EdBoard: CMU wants petrochemicals in our future
As the West Coast continues to burn, we are reminded that despite the new challenges 2020 has thrown our way, climate change continues to press upon the health and well-being of our environment in mortally pressing ways. From savage wildfires to rising sea levels, it is impossible to dispute the reality of climate change or its devastating consequences, both present and generational.
In response to the problem of climate change, the city of Pittsburgh has taken some steps in the right direction, such as reducing fossil fuel usage, setting a goal to reduce greenhouse gas emissions by 50% within the next 10 years, and passing an ordinance in 2016 requiring all building owners with 50,000 square feet or more of property to report energy and water usage. This last initiative is particularly noteworthy, as it intends to use the gathered data to incentivize property managers to lower energy consumption by giving prospective tenants the ability to compare energy costs between different locations, hopefully sparking competition to lower energy usage and energy bills. Data for 2017 and 2018 have already been released, and data for 2019 is being prepared for release.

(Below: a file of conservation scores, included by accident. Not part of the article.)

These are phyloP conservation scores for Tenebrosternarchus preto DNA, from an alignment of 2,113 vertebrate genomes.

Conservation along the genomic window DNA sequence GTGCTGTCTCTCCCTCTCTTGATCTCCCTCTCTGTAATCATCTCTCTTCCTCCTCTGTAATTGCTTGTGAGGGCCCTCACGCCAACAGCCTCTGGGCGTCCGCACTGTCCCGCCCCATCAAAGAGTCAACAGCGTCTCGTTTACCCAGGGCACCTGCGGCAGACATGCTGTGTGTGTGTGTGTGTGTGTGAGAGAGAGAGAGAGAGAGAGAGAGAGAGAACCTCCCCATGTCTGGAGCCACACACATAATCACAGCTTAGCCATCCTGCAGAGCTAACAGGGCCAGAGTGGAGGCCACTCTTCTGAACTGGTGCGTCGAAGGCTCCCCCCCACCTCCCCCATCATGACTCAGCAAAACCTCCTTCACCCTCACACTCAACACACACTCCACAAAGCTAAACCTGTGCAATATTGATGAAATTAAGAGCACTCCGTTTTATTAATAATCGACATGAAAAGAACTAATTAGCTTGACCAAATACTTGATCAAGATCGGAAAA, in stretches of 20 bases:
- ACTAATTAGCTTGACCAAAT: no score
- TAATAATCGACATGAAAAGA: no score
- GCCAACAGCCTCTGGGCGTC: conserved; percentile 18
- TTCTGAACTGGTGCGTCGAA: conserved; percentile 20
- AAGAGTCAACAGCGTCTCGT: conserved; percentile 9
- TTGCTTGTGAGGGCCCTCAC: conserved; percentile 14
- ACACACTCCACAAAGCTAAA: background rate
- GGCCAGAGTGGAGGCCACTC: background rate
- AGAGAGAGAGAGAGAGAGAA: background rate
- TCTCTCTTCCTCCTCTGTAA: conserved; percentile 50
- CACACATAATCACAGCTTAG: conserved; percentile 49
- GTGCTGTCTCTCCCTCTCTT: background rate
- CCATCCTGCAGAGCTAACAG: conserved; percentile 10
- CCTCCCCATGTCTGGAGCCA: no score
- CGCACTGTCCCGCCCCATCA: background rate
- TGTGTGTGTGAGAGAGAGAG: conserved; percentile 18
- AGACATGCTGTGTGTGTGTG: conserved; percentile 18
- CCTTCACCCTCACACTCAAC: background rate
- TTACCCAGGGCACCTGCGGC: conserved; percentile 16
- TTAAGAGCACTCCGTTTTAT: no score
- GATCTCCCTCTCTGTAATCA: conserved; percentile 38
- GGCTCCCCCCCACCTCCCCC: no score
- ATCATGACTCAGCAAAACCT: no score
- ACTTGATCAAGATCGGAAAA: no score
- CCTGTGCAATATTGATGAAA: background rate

As a Pittsburgh institution, Carnegie Mellon was included in this analysis. Compared to other universities like Duquesne University and University of PIttsburgh, our campus is by far the most energy inefficient, even after a 70% reduction in energy use since 2005. In 2018 alone, Carnegie Mellon emitted 30,000 more tons of greenhouse gases than the University of Pittsburgh.
A troubling statistic on its own, the energy inefficiency of Carnegie Mellon’s campus goes right to the heart of the university’s contradictory messaging on climate change and other controversial issues. It is clear that Carnegie Mellon goes to great lengths to make it seem like they care about the environment, with multiple research and educational initiatives centered around creating technologies to combat climate change. And when the campus expands, the environmental impact of such an expansion is taken into account, such as when the Tepper Quad was designed in such a way that it was deemed energy efficient enough for a LEED Gold Certification. The message of environmental conservatism is not lost on Carnegie Mellon, and the administration does its best to project a favorable image in this respect.
Yet, for all the good the university seemingly does, it is undeniable that Carnegie Mellon participates in dealings that are counterproductive to combating climate change, and recent reporting from the Pittsburgh Post-Gazette gives yet another example of this hypocritical behavior. In collaboration with city economic development officials, Carnegie Mellon tried to impress ExxonMobil executives, hoping to convince them to invest in another petrochemical plant in Western Pennsylvania similar to the Shell cracker plant in Beaver County.